Lara Carlson remembers November 20th, 2012, as a pivotal moment in a bruising conflict with her employer, the University of New England. On that day, Carlson entered a meeting with the university’s human resources department to discuss troubling problems she’d had over the past year. She’d received what she considered to be lewd emails from her boss, Paul Visich, the chair of the Exercise and Sport Performance department. She alleged that he made unwanted, sexually charged remarks as well as unwanted physical contact. Visich was her direct supervisor — he wrote up her teaching evaluations and merit raises and oversaw the direction of her curriculum — and was, until his recusal, the head of the committee that decided whether Carlson, 50, received tenure.

So Carlson complained to Sharen Beaulieu, a human resources director at the university, as well as Timothy Ford, the interim dean of UNE’s Westbrook College of Health Professions. Carlson printed out the emails from Visich and put them in a binder. Ford and Beaulieu, Carlson says, acknowledged Visich’s actions were sexual harassment. Beaulieu told Carlson that she had to meet with Visich. “I didn’t want to do it,” Carlson says, adding that she was fearful that Visich would brush off her complaints or seek to damage her career. “I was scared. I was scared to death.”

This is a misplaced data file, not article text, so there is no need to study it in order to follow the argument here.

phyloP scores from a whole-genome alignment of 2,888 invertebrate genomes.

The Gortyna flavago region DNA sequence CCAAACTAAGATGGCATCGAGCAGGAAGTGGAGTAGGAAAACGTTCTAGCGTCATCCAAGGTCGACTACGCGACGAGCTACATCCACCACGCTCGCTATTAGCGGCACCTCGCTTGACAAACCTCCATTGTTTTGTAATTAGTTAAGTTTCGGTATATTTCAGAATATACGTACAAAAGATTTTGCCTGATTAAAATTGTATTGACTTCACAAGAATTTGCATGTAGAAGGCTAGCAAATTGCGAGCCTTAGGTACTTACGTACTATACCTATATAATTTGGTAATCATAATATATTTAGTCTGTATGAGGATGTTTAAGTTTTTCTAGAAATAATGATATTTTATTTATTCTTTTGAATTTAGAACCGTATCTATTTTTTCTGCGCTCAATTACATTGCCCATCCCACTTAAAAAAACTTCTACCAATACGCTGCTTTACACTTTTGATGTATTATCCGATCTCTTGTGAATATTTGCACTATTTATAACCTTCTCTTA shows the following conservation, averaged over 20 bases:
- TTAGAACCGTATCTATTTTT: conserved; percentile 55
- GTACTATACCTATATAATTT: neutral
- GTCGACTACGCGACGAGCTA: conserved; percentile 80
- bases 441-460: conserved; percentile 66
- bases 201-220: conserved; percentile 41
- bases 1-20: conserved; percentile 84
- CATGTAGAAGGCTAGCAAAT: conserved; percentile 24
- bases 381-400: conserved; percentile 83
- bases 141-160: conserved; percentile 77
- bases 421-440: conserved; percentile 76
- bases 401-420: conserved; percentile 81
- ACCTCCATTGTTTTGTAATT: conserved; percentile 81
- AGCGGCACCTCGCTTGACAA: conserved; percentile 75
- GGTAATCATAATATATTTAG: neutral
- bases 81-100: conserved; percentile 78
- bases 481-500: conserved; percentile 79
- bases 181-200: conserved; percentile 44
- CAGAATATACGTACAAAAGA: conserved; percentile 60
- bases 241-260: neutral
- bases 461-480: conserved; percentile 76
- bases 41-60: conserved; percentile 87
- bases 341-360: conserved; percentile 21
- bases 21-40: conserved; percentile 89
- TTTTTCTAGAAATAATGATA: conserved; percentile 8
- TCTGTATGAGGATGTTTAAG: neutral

Beaulieu was the first to speak at the November 20th meeting, and she said Visich had called the meeting. “You and I talked, Paul,” the administrator said, “and you said you thought it would be good for us to get together.”

Carlson felt blindsided. She had complained, yetVisich’sconcerns, in her view, dominated the meeting. “I was shocked, and I felt betrayed,” she tellsThe Verge. Carlson recorded the meeting.

Her tape recorded Beaulieu telling Carlson that Visich “is your chair so we’ve got to figure out a way to make this work.” The HR director urged Carlson to improve her communication with Visich. A second binder of emails — evidence of Carlson’s harassment allegations — that Carlson brought in case the first she gave to Beaulieu was not used remained on the table, unopened.

report, published in June, that describes the pervasiveness of sexual and gender harassment in science in academic settings. More than 50 percent of female faculty members have experienced harassment, mostly sexist comments and inappropriate jokes.

The story Carlson tells is a story of sexual harassment. But it is also a story of institutional failure. “Male domination and organizational tolerance toward harassment are the two main underlying factors that often create more harassment,” Clancy says.

sexual harassment policies. A 2016 investigation byThe Vergefound that mammalogist Miguel Pinto harassed fellow research students at the Smithsonian National Museum of Natural History. Pinto was banned from the museum’s labs.

The #MeToo movement that went viral in October 2017 pulled the most egregious examples of sexual harassment and sexual assault to the forefront of public consciousness. But what still lurks outside of the headlines and news chyrons are the more common, yet still professionally destructive, forms of abuse.

The focus on explicit misconduct misses the vast majority of harassment. Demeaning jokes, unwanted sexual attention, and excluding women from decision-making processes and leadership positions all cause detrimental effects on women’s health, productivity, and long-term career goals.

“This isn’t some kind of Harvey Weinstein-type of story in terms of the seeming severity of the behaviors of the perpetrator,” Clancy says. “At the same time, the personal and professional consequences are really obvious.”